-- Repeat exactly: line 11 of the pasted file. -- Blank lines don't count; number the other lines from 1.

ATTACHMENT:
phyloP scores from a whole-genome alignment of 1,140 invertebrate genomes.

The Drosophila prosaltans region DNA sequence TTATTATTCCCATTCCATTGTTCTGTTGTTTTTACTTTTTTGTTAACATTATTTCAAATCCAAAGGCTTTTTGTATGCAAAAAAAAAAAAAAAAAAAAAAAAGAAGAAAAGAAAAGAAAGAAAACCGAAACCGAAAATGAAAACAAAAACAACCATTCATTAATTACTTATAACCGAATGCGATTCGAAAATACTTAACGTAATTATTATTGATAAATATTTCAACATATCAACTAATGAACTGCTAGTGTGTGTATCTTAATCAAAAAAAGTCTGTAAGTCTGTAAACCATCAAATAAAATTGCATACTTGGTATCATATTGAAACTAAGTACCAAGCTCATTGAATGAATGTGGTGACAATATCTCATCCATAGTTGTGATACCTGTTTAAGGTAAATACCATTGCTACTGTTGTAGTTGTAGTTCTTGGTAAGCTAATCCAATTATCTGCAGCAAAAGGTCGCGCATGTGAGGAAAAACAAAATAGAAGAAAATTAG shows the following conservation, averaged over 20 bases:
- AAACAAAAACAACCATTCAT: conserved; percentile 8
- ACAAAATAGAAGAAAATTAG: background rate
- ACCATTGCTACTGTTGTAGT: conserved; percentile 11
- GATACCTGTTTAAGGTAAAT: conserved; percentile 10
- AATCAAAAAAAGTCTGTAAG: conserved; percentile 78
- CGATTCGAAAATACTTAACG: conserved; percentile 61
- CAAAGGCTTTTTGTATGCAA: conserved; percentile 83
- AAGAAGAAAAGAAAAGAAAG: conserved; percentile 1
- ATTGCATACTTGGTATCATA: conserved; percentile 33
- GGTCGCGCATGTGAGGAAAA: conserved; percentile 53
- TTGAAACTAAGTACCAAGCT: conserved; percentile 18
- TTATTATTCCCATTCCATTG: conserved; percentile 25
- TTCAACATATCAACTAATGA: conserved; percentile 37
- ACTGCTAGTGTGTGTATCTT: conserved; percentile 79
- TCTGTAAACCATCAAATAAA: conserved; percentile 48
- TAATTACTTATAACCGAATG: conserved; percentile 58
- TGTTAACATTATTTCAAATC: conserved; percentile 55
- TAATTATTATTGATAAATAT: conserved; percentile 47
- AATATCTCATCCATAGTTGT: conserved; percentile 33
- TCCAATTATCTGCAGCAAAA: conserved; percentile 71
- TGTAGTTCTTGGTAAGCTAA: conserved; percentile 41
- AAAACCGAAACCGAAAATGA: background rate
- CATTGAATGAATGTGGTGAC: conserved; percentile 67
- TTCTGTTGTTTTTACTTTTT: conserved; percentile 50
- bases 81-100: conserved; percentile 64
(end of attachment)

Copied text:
- ATTGCATACTTGGTATCATA: conserved; percentile 33